“The new Trilby, Svengali’a victim, is Marian Marsh, a newcomer to featured screen roles. A few months ago she was an extra girl in Hollywood,” New York Times review, April 26, 1931.
Oh, how I love this photo. Unlike the highly posed publicity shots featuring Mitzi with a movie star like Harlow in her beautiful bedroom, or Judy Garland chatting on a movie set couch, this one looks like two girlfriends caught having lunch when the paparazzi dashed in and grabbed a shot.
There’s a crust left on Marian’s plate and a full glass of crushed ice in front of Mitzi, who is mid-bite. Their smiles are conspiratorial and the family in the booth behind them have no idea what’s going on. What, movie stars? Cameras? And there’s someone else in the booth on Marian’s right. A publicist? Another actress?
As caught-in-the-moment as this image might seem, more than likely it was from a series of photos taken to promote Marian’s major role starring opposite John Barrymore in the 1931 melodrama Svengali. This photo, or perhaps the more posed one that I don’t have in the collection, would have accompanied Mitzi’s article in Photoplay or Variety magazines. Mitzi certainly had the best gig in LA. No wonder she’s laughing.
As for “doll faced” Marian – she had it sweet too. In fact, her parents owned a chocolate factory in Trinidad, West Indies and her father was reputed to have invented a way to keep chocolate bars from melting in your hands. Born Violet Ethelred Krauth on October 17, 1913, she became Marilyn Morgan when she went to Hollywood to join her older sister who had renamed herself Jean Fenwick. As Marilyn Morgan she had a small role in Howard Hughes’ 1930 war drama Hell’s Angels.
At some point she changed her screen name again to another MM combination, this time to Marian Marsh and as a teenager was plucked from the ranks of the “bit players” by mega star John Barrymore who handpicked her for the role of Trilby, the virginal young singer who succumbs to Svengali’s control. In one scene, quite shocking for the time, Trilby runs naked across a room. This was performed by a body double who would have been chosen from the hundreds, possibly thousands of young women desperate to break into the movie business. Not much has changed in 70 years.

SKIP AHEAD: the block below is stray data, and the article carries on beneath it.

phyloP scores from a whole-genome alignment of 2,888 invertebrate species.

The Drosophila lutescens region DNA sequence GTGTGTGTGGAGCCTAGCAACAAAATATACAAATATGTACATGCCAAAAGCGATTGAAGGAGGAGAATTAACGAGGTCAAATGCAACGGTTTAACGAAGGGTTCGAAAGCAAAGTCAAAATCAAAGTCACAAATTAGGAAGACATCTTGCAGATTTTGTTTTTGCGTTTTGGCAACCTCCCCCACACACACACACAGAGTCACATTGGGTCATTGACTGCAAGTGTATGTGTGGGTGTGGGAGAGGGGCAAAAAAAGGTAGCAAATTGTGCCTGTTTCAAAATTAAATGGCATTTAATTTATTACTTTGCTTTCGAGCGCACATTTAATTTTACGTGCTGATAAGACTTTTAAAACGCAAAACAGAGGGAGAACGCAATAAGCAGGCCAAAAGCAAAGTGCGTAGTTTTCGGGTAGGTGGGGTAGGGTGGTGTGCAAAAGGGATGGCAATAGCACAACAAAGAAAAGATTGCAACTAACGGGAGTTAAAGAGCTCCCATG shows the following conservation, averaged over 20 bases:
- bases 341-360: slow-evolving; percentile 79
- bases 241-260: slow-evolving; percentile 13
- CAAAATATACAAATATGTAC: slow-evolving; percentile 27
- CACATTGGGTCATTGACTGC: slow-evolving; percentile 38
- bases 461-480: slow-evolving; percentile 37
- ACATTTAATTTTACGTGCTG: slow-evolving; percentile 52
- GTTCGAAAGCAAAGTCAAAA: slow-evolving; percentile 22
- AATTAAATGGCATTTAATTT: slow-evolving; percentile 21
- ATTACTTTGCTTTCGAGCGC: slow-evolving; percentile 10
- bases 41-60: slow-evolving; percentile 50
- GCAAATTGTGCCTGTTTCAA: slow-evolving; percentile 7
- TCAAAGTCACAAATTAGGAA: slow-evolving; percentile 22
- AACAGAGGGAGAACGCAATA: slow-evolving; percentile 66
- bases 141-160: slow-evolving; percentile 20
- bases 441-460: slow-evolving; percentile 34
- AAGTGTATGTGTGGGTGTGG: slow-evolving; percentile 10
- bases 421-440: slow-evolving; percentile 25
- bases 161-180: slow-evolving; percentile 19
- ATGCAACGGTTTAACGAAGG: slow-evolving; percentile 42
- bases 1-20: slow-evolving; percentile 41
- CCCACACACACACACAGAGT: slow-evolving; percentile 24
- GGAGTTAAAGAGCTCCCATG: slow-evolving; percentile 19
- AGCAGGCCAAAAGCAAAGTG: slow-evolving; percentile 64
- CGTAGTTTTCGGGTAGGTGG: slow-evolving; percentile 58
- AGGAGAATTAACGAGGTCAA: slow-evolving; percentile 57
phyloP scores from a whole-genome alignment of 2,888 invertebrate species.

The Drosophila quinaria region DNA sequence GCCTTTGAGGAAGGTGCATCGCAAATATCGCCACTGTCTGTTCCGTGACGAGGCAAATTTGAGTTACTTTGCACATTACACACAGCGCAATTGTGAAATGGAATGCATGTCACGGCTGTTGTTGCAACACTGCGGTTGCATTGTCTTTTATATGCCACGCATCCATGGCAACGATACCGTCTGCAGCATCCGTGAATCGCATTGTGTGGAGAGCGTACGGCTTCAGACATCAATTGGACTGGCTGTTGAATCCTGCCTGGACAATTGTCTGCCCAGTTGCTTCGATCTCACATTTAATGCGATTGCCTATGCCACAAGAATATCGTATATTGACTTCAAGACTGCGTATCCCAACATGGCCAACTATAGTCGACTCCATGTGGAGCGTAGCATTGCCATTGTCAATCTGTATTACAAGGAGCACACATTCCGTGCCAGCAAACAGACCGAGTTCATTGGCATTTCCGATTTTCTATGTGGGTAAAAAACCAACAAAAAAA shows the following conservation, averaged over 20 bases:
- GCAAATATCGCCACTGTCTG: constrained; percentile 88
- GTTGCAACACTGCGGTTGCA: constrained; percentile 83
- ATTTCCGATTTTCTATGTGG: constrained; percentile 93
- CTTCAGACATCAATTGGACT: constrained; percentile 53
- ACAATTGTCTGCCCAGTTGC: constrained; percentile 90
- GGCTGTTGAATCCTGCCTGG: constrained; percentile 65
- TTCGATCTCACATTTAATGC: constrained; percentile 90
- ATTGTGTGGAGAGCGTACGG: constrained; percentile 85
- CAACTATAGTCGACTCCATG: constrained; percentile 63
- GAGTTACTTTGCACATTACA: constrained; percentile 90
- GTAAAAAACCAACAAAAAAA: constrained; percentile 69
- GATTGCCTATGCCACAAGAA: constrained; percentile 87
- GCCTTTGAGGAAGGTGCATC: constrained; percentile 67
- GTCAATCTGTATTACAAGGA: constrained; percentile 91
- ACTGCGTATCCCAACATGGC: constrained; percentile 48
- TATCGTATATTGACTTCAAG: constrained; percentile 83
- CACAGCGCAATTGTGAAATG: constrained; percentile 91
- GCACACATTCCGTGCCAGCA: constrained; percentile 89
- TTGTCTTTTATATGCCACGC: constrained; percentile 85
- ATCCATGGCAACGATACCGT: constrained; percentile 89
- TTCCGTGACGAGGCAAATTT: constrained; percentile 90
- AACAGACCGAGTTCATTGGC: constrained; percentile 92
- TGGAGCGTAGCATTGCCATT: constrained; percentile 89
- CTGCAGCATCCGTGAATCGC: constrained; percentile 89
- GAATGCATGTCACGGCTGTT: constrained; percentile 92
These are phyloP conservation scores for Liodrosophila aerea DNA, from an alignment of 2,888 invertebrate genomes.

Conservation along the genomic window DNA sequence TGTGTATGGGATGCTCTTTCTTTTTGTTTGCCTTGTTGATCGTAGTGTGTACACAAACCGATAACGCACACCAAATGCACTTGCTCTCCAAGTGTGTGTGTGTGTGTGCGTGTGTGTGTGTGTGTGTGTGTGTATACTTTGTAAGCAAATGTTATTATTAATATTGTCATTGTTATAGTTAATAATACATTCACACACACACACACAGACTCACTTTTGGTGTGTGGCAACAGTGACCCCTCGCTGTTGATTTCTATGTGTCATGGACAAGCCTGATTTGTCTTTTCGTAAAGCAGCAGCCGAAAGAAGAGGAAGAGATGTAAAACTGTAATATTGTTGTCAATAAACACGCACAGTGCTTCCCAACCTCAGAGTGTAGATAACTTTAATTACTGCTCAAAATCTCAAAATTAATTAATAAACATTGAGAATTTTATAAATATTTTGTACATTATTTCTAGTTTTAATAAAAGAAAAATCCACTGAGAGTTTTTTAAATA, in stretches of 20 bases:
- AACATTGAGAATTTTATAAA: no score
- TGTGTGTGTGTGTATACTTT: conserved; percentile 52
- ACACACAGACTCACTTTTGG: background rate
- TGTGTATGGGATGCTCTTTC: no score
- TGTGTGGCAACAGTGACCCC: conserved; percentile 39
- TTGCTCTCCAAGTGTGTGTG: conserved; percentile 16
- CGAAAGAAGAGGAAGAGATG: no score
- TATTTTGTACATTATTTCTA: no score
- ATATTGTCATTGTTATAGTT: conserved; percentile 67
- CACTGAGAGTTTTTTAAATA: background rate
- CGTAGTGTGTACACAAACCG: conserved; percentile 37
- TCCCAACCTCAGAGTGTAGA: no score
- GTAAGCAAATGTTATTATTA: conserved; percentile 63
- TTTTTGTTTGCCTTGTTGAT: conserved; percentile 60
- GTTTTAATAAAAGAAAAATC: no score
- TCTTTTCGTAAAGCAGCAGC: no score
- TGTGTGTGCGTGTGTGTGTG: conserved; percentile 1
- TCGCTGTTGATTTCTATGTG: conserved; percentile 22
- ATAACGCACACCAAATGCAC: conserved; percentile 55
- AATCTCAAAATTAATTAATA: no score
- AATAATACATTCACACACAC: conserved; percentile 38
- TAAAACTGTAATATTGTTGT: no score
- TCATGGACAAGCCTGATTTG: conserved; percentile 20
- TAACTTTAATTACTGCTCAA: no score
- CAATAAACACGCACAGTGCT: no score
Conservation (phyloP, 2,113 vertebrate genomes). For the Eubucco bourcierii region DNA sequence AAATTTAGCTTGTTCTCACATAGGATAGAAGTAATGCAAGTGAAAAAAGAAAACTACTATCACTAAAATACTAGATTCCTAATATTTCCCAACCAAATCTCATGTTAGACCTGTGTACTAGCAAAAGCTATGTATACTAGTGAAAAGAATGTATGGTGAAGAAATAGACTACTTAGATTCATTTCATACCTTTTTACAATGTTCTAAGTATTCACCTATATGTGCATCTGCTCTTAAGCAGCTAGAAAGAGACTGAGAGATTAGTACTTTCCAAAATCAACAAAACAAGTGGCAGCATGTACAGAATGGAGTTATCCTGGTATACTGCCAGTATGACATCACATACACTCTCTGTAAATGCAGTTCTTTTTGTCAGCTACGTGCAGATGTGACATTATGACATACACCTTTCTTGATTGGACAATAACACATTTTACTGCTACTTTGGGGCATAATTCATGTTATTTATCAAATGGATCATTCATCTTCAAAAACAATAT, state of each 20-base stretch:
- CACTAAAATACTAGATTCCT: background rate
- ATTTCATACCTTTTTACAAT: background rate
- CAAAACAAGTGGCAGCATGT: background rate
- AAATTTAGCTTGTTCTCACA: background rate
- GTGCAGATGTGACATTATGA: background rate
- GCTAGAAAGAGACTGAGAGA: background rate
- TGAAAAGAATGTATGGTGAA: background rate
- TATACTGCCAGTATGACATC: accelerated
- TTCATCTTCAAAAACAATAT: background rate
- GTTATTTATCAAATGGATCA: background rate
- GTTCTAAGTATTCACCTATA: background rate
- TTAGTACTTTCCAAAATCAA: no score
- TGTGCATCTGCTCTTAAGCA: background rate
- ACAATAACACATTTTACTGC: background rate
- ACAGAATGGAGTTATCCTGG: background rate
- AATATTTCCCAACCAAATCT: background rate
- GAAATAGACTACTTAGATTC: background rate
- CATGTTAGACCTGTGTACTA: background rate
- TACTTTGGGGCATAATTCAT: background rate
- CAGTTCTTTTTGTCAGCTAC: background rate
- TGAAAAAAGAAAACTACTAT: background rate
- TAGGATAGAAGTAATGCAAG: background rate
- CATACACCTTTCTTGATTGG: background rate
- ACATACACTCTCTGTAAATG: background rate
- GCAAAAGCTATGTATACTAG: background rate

Marian also played across Edward G. Robinson in Five Star Final in 1931, and played Sonya to Peter Lorre’s Raskolnikov in Crime and Punishment in 1935. In all, she appeared in dozens of films and then left the picture business behind in the 1940s.
Marian married twice, first to Albert P. Scott, which ended in divorce. Then in 1960 she married Clifford W. Henderson, a prominent developer who was a founder of Palm Desert in Arizona, and she retired to raise a family and became involved in environmental causes, founding Desert Beautiful, a conservation group.
Marian Marsh Henderson died at 93 in 2006 leaving behind a large family of children, grandchildren and great-grandchildren.
Copyright Alicia Mayer 2012.